I think we've all seen this desk before, in fact, I'm willing to bet about 92% of us did our homework at one c.1994. I'm pretty sure I had one, and I see them all the time now on craigslist, at tagsales, and at the goodwill. No one wants these cute little desks any more, so this is my argument on behalf of the classic student desk.
I picked this piece up from one of my new favorite top secret furniture sources and it needed some TLC. But here's what I liked about it; it's solid rock maple, always a good thing, and when can you find solid wood furniture new on the market these days?? Never. I like the asymmetry of it, with one bank of drawers on the left side, and the pretty turned legs on the right. It's got a bit more going on visually than a double pedestal desk. Being that it's solid maple and nicely made, all the drawers already worked perfectly and it was nice and sturdy, always good as it allows me to focus my energy purely on the surfaces and finish work.
So to give this cutie an updated look I first sanded off the old chipped caramel colored finish on the top. The top had worn down to the bare wood in several places, and without the old varnish to protect it, it had gotten water stains all over it, but underneath all those ghastly black splotches I could see a spectacular figured maple top, definitely worth saving. So I used wood bleach, which works like magic, and the water marks were completely gone in under a half an hour. I then stained the top a dark walnut to give it a rich deep tone, and sealed it until it was glassy smooth. It's absolutely flawless, again, when do you ever see surfaces like that on new furniture?? Pottery barn? Restoration Hardware? Nope, never. This is the real deal, unique and breathtaking.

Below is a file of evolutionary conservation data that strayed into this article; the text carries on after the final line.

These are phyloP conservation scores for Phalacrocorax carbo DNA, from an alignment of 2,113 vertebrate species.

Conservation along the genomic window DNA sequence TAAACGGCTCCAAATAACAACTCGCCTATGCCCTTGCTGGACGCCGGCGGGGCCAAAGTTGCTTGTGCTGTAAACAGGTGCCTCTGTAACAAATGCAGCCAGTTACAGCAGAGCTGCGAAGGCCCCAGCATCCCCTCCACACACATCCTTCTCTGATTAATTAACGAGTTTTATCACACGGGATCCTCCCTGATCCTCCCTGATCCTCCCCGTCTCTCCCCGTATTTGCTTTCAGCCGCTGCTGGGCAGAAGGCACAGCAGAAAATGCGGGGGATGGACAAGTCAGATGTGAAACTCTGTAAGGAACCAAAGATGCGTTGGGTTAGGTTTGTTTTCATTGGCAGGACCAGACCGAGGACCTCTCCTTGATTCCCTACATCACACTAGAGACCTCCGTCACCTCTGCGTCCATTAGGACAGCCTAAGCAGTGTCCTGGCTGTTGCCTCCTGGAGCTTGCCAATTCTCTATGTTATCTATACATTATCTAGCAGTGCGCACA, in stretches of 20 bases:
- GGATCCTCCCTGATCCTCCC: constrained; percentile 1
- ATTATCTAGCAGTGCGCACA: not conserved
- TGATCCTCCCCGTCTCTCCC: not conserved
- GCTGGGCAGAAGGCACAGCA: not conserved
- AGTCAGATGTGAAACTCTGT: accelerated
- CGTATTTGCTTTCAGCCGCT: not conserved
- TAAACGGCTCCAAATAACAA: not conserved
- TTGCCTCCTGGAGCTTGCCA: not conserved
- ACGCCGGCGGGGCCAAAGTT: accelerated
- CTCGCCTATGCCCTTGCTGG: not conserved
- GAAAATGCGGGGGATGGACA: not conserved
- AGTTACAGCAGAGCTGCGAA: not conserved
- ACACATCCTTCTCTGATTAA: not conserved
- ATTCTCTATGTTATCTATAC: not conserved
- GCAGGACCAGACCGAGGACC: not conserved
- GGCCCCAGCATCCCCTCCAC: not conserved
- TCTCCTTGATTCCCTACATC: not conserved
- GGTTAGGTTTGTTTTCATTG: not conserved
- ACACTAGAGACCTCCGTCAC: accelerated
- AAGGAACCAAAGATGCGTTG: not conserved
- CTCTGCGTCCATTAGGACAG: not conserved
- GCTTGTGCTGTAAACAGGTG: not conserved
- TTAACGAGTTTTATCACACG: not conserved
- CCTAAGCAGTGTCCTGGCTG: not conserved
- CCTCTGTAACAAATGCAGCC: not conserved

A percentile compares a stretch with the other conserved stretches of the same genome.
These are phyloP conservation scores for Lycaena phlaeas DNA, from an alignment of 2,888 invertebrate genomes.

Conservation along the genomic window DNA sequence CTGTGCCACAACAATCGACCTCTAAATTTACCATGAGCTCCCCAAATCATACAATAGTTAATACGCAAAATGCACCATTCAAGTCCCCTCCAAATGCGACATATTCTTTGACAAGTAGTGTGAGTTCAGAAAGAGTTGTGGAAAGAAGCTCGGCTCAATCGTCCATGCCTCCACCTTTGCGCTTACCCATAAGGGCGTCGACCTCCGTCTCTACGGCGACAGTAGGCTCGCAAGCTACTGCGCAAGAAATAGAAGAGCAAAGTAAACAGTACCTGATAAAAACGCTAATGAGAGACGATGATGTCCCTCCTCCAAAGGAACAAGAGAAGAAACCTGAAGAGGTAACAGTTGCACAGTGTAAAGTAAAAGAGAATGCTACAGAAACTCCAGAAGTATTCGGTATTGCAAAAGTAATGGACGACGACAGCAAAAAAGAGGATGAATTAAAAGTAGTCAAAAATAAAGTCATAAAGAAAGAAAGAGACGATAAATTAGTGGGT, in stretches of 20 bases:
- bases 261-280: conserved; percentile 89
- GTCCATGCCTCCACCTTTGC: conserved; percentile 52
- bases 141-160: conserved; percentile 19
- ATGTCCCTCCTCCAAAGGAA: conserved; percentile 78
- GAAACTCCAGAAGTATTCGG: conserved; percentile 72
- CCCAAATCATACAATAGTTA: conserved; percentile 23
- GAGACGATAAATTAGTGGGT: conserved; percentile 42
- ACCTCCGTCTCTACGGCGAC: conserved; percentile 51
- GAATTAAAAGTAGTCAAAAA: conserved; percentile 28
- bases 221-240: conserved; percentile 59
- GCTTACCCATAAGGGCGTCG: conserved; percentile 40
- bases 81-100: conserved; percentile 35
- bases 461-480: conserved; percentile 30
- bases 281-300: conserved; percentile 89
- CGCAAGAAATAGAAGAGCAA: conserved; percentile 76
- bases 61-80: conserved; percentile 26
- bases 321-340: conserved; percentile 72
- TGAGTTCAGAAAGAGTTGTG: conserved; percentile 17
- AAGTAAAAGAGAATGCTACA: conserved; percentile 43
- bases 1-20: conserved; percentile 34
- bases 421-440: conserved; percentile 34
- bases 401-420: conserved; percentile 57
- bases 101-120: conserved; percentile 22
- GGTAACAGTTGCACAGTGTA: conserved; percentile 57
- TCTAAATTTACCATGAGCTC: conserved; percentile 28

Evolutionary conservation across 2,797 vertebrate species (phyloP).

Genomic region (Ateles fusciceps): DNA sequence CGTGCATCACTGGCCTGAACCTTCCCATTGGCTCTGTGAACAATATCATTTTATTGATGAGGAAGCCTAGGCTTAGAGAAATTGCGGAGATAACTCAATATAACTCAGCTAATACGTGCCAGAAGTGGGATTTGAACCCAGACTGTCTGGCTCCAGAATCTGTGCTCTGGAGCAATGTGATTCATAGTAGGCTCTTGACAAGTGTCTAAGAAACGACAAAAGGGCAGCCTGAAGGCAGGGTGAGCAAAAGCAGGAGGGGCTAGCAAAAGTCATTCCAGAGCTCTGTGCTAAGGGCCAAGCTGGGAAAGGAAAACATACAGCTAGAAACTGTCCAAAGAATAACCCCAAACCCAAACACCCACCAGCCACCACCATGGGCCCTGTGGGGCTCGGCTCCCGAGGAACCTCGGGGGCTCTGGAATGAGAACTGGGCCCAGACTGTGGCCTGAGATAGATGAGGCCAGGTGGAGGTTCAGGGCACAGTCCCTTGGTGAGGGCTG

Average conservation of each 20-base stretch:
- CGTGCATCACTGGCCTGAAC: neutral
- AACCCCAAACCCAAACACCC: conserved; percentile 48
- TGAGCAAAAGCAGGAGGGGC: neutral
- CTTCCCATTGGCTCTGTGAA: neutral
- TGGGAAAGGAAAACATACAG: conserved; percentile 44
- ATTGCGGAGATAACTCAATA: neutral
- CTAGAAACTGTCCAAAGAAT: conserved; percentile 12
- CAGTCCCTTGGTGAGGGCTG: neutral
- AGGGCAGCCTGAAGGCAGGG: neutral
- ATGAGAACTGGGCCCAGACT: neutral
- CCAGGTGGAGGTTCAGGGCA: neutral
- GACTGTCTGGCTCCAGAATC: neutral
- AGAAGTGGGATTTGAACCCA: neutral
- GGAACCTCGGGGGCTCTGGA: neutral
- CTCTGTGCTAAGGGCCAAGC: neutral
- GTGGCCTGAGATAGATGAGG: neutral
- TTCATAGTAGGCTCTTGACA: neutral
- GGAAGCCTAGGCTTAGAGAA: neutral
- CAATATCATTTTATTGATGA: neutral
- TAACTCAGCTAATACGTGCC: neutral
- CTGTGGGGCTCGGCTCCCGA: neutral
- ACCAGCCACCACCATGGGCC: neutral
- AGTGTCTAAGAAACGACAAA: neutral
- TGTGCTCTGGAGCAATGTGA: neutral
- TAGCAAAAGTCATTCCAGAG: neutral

Once the top was all set I got to work on the case. I filled the old holes from the original dumpy faux Chippendale drawer pulls, and swapped them out for salvaged antique knobs on the top drawer, and salvaged antique bail brass pulls on the other drawers. I recolored all the pulls to a dark dark dark gray that's almost black, but not quite. Much more sophisticated than the original pulls!
Finally I sanded the case to prep for paint. I painted the desk in a new custom mixed blue that's kind of a slate on steroids that I've named 'Deep Shoal'. I love the color, especially against the warm espresso colored maple top. yummy. I lightly distressed the paint with 80 grit sandpaper, then sanded all the paint with 220 grit to make it satin smooth, and then sealed it with my homemade dark wax.
Oh! and I almost forgot! What would a sweet vintage desk be without an even sweeter antique chair to go with it! The chair is a c.1890 oak press back with woooooonderful carving. I didn't want the set to be matchy-matchy so I mixed a separate paler blue for the chair.